Rick: Prayer is number one. Centers also need financial partners. Centers also often rely on volunteer labor, so that can be an option. The best thing to do is contact a local pregnancy center and ask how to help. Thanks, Dave, for the great questions. I also want to add that this issue of life and compassion are really personal for my family. My wife Mimi had Cody, my stepson, after an unplanned pregnancy while still a student in high school. She received the loving support of local Christians, which proved instrumental in her own conversion to Jesus. Cody also has Down Syndrome. Sadly, many Down Syndrome babies don’t see the light of day as they’re normally aborted. This is sad. Cody is a blessing to everyone who knows him. Also, Mimi went on to graduate high school and went on to graduate from college, all as a single mom. There’s a false narrative out there that tells such young women that they must choose between their personal goals and the baby. Women who abort are branded by some as being heroic for their independence. I say that true heroism is seen when parents embrace their children and their dream, in fact embrace their children as part of their dream. And Cody is a precious image-bearer of God, even if his capacities are more limited in certain regards. Cody has the capacity to love, which is also the greatest gift God gives us. And for me, I was born to parents who weren’t married, and grew up most of my life in a single parent family with my dad. It doesn’t take rocket science to realize that many babies conceived in such circumstances in the 70’s never saw the light of day. My parents didn’t choose the expedient route. A lot of people today also propagate a narrative that if you can’t give your baby the life they deserve, it would be better to abort and wait for a better time. It’s thought that the challenges of a broken home would be so detrimental for the child, it’s best to not bring them into the world. Well, I’ll be the first to admit that growing up in a broken family was challenging in many ways but not once did I wish myself dead. Not only was my life preserved, but I’m married with children, who would also not be here today if I was aborted. And to think of possible grandchildren and great grandchildren, and on and on, who wouldn’t exist if I was aborted. When a baby is saved, an entire legacy might be saved as well. I’m thankful for my life, for Mimi’s choice to have Cody, for Mimi coming to Christ, for our marriage, and for our children. This life matter really is a big deal because it more specifically affects our identity as a family. I’m thankful, most of all, for a Savior who came to give us abundant life through His sacrificial atonement. He laid down His life for us, the strong for the weak.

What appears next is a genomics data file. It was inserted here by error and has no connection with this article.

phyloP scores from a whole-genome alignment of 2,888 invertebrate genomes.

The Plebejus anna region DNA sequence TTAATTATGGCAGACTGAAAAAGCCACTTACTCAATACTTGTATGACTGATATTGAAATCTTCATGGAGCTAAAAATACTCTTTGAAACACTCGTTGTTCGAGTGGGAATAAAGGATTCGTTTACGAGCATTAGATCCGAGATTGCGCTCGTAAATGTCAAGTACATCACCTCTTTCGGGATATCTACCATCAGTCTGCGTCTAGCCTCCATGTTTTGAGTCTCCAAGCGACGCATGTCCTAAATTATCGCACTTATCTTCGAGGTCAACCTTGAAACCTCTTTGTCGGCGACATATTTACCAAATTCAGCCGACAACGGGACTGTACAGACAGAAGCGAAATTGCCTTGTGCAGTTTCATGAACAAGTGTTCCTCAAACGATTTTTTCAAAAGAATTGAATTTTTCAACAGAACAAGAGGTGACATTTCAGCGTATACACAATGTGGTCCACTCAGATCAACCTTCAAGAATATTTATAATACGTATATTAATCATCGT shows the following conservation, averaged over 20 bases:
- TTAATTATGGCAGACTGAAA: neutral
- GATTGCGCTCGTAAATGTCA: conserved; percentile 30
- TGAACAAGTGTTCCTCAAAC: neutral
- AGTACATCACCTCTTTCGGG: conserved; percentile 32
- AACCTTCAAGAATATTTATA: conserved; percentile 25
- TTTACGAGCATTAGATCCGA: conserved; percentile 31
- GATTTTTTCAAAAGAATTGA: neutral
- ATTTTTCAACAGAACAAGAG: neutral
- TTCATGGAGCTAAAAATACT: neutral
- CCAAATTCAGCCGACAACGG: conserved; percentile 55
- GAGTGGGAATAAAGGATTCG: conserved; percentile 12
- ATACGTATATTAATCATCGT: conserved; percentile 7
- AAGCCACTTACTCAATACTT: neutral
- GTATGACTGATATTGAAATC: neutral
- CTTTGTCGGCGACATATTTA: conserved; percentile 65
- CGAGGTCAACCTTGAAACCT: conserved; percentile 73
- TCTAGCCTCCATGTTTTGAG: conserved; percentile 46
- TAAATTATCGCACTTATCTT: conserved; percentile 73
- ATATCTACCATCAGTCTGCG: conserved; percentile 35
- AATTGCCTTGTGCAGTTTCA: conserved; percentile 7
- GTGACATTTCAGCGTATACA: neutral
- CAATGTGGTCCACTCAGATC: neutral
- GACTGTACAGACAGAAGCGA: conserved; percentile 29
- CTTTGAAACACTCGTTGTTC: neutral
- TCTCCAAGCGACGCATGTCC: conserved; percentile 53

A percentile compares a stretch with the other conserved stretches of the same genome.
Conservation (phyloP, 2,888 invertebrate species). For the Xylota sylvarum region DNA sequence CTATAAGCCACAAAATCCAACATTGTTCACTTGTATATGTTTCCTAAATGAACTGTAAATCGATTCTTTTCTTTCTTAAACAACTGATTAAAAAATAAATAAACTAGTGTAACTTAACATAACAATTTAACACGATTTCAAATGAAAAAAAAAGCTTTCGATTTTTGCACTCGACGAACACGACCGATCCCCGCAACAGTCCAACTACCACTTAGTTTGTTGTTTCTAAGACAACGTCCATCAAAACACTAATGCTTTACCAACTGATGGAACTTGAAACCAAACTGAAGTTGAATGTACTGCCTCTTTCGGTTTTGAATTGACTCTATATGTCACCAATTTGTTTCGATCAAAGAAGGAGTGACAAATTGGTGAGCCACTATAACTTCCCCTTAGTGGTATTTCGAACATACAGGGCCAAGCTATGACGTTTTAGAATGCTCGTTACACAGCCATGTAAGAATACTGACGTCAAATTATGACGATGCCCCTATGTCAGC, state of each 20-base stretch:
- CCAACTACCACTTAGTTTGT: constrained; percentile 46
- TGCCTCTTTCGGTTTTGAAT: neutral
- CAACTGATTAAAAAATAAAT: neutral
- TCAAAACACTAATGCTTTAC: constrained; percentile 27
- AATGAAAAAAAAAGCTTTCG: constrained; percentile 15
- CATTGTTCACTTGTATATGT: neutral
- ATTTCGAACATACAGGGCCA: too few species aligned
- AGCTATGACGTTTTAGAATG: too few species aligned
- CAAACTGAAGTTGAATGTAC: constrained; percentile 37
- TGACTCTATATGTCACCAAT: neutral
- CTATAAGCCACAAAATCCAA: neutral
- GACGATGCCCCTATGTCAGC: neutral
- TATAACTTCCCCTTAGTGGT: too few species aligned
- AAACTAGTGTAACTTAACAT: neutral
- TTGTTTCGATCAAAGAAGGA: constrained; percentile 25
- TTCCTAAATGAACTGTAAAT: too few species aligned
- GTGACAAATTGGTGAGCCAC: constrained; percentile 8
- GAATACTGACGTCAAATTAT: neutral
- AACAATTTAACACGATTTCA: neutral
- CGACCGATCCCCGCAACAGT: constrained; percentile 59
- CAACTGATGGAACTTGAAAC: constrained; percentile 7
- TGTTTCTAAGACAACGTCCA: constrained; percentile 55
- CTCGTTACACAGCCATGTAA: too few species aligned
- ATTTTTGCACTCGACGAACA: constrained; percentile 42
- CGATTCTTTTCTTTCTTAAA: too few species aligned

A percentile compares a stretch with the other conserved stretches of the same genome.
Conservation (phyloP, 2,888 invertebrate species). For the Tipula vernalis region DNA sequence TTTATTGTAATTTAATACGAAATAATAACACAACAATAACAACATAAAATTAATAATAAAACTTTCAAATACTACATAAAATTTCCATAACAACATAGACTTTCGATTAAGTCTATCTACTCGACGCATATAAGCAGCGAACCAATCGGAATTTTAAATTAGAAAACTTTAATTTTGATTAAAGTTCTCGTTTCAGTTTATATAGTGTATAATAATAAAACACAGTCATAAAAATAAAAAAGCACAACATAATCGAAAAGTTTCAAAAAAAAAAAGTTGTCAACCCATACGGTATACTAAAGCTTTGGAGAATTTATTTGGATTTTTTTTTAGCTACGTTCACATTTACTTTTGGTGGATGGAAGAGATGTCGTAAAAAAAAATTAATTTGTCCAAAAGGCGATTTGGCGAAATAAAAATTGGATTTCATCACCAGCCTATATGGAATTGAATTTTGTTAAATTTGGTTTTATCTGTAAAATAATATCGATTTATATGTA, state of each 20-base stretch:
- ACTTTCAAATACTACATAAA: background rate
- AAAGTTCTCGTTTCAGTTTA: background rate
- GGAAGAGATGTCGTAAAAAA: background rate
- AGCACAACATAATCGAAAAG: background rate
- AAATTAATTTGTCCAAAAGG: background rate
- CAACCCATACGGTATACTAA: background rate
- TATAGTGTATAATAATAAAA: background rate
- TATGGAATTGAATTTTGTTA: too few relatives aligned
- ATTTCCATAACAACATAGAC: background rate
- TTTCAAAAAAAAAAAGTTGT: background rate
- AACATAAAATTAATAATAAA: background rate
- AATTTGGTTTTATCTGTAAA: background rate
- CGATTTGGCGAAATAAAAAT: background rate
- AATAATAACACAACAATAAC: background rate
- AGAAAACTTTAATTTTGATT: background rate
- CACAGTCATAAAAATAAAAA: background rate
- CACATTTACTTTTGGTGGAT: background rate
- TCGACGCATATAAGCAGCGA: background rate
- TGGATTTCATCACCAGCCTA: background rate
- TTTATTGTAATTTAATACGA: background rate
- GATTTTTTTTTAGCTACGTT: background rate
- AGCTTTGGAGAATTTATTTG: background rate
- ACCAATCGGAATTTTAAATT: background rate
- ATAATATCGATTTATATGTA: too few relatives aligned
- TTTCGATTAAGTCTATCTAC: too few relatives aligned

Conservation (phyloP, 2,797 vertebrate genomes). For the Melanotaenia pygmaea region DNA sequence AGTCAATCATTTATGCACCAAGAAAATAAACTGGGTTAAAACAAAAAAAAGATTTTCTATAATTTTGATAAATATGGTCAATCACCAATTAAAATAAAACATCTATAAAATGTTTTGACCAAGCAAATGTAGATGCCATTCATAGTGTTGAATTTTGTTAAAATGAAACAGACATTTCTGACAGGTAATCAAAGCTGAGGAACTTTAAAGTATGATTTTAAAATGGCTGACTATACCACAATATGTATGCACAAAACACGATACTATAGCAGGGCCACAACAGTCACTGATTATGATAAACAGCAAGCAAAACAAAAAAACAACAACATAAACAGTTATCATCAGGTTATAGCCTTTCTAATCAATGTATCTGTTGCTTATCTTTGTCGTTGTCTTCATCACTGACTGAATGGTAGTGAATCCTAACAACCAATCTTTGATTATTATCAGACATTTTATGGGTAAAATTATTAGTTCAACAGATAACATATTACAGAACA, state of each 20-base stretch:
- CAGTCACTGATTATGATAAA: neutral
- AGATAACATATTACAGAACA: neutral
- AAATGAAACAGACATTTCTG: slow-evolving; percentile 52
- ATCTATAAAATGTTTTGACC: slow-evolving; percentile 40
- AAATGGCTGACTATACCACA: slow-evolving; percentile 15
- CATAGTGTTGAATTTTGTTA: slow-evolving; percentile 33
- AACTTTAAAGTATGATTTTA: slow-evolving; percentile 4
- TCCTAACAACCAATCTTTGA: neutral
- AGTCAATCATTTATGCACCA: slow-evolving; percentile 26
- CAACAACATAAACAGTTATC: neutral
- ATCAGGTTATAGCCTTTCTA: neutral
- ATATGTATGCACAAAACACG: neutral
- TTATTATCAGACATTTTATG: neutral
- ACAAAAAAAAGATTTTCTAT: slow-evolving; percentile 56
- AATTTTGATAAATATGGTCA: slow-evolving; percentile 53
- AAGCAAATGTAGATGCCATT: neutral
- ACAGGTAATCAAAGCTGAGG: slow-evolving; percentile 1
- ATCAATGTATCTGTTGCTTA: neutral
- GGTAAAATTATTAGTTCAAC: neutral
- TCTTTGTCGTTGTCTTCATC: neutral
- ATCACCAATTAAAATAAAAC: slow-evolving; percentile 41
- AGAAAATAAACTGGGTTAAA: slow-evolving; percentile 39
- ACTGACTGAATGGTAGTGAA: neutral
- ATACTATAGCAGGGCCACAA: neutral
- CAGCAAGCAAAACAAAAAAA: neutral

T4L: That’s a beautiful story, and I hope our readers will be as touched and motivated as Mimi and others like her have been. Your personal testimony on this subject has been very eye-opening. Thank you so much for taking the time to let us interview you, Rick.